I hope no one who believes Jesus rode a dinosaur caught up to Jasper White’s review of a couple of lobster books I’m glad he read (and liked) so I don’t have to. Did he really state, unequivocally, that the Red Crustaceans “today are in fact very similar to the original members of their biological family, which appeared about 250 million years ago”? If the chain’s namesake is older than Earth, how is any creationist going to be able to eat mislabeled fish while stiffing the server again?
Archive for May, 2011
I felt the teeniest twinge of remorse about being mean about the AP Stylebook’s venture into food. Because I now wish I had a copy just to see what it has to say about the biggest confusion in the biz: Food writer versus food critic. An organization that you would expect would have a pretty clear take on that let the whole journalism world down this week by doing a roundup Q&A confusing the two. I’ve spent 28 years now answering “What’s it like to be a food critic?” with “I’m not a critic. I write about food.” If the institutions don’t know better, no wonder everyone wants to be a blogger.
All that ranted, I really wish the inimitable AA Gill’s main outlet would open his reviews up to the big wide world again (and not just so I can get more people looking here for “porn star’s scrotum”). His writing is so great I can almost forgive him shooting a simian. Luckily, he also does interviews, and one in Oz made a fascinating argument against one of my “food critic” idols. I find the way she thought and stitched together words so seductive that I have actually read her late at night and considered getting out of bed and heading out to find grape leaves and mushrooms to bake with garlic. But Mr. Cranky makes the good point that her romanticizing of Mediterranean food, in a country still gasping for real chocolate after wartime rationing, set British cuisine back for decades. His review of the new St. John, scanned and emailed by a friend of ours in London, was caustic enough to make me wonder if he might have been appeased if a shooter’s sandwich had been on the menu. But I do trust his take on the pork & beans, far more than what a critic closer to home said with not even a quarter of his ease with the King’s English.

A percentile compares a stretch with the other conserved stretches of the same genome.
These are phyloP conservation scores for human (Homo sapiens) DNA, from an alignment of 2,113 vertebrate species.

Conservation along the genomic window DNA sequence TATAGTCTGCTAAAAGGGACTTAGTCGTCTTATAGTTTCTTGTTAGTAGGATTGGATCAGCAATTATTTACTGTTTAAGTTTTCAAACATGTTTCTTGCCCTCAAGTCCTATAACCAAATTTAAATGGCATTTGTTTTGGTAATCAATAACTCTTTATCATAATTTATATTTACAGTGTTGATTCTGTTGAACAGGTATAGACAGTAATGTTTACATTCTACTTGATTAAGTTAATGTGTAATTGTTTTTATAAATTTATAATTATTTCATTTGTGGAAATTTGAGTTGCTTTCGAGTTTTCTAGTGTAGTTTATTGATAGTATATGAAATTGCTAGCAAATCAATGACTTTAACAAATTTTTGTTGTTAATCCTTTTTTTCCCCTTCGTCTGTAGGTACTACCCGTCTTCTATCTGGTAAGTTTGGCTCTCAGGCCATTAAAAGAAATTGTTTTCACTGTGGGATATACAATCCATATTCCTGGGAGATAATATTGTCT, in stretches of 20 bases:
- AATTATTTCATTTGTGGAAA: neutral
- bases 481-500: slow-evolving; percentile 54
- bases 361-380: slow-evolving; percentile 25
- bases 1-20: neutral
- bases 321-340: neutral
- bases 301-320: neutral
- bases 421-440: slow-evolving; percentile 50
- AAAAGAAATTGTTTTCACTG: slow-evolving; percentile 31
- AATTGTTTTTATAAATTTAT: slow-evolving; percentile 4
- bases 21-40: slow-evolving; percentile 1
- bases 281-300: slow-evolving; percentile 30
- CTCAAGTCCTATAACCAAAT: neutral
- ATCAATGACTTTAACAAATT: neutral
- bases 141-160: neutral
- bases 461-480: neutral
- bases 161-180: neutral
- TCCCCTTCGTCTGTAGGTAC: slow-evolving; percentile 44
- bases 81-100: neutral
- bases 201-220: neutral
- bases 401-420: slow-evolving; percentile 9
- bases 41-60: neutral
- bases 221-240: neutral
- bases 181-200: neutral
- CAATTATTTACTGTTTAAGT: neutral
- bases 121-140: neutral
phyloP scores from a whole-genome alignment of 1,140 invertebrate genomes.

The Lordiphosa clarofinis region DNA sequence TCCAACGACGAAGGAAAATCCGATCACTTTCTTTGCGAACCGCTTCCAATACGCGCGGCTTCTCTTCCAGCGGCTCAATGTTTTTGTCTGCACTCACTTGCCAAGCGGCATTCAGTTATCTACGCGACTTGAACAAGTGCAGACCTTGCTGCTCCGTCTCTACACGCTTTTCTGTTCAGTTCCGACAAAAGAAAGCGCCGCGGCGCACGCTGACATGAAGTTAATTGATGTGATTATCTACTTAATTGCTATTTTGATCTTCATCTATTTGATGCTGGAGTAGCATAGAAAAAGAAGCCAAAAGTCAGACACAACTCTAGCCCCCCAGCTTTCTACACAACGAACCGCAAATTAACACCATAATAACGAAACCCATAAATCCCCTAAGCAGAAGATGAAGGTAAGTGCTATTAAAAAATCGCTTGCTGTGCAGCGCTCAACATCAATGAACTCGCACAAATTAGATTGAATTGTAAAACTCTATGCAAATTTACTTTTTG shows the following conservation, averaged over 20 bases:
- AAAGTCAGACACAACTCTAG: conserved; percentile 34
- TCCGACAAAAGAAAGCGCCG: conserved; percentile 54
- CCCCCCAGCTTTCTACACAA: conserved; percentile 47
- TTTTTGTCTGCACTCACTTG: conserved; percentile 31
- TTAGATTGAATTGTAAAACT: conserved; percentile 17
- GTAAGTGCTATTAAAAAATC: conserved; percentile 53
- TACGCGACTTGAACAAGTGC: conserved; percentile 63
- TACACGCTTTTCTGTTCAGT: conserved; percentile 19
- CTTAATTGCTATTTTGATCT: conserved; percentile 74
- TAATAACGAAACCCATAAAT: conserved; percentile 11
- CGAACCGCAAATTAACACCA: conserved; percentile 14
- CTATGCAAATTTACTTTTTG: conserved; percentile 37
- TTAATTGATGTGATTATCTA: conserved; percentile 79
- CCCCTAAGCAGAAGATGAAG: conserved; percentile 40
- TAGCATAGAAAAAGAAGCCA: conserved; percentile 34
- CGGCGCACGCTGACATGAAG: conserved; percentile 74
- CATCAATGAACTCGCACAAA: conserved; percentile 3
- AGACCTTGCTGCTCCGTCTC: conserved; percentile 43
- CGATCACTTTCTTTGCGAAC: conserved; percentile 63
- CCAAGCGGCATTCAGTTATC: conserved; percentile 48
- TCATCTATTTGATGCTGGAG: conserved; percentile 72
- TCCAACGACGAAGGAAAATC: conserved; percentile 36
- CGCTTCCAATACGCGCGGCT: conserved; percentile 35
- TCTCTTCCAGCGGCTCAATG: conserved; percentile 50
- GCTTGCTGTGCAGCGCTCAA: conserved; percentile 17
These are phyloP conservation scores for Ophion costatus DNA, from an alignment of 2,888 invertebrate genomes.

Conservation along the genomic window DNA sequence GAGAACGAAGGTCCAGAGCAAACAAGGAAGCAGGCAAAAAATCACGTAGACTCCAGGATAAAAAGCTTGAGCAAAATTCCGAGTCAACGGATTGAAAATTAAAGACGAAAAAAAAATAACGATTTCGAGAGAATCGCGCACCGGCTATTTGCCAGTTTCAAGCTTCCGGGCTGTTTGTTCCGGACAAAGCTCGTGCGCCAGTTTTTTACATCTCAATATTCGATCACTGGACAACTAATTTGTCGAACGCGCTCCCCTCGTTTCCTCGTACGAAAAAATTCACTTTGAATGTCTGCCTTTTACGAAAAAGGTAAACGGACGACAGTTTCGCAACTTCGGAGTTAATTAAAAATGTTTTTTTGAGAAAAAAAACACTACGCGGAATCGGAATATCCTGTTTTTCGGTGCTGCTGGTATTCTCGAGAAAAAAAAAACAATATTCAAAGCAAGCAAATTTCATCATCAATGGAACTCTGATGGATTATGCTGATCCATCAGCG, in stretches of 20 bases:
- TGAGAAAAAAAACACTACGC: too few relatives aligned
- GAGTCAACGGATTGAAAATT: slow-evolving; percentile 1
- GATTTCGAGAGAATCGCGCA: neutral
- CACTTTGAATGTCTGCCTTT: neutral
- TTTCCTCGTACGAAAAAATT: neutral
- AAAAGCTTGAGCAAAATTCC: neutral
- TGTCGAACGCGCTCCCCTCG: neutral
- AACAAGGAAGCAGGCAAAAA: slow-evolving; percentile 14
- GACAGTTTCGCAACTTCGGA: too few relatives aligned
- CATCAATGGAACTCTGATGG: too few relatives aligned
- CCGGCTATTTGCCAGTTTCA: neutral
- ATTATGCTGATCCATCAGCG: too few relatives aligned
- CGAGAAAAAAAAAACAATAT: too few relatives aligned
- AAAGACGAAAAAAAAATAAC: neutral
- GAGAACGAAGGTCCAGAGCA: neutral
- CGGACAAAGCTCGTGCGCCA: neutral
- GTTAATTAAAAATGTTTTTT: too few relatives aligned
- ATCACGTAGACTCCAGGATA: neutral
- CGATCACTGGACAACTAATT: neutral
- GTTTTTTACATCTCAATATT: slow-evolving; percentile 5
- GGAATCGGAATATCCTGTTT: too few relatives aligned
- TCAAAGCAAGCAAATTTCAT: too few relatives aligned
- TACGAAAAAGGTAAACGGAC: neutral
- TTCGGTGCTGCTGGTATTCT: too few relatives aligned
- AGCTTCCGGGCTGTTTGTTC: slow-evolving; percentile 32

One of many things that amaze me about Al Gore’s invention is how huge it is and how niche it is at the same time. Fud people wanna talk fud, that’s it. Luckily, political types can eat and think at the same time, so you get great links that put fud frenzies into perspective. I have said before that I was paid to consider the cookbook from Molto Ego’s traveling companion in Spain, which could very well have skewed my judgment. But really, it is any more ridiculous that she’s on the cover of a magazine targeted at Middle America when you remember the King of Siam also got his “own” recipe collection in bookstores? And without even including her banhi mi and other Asian accents.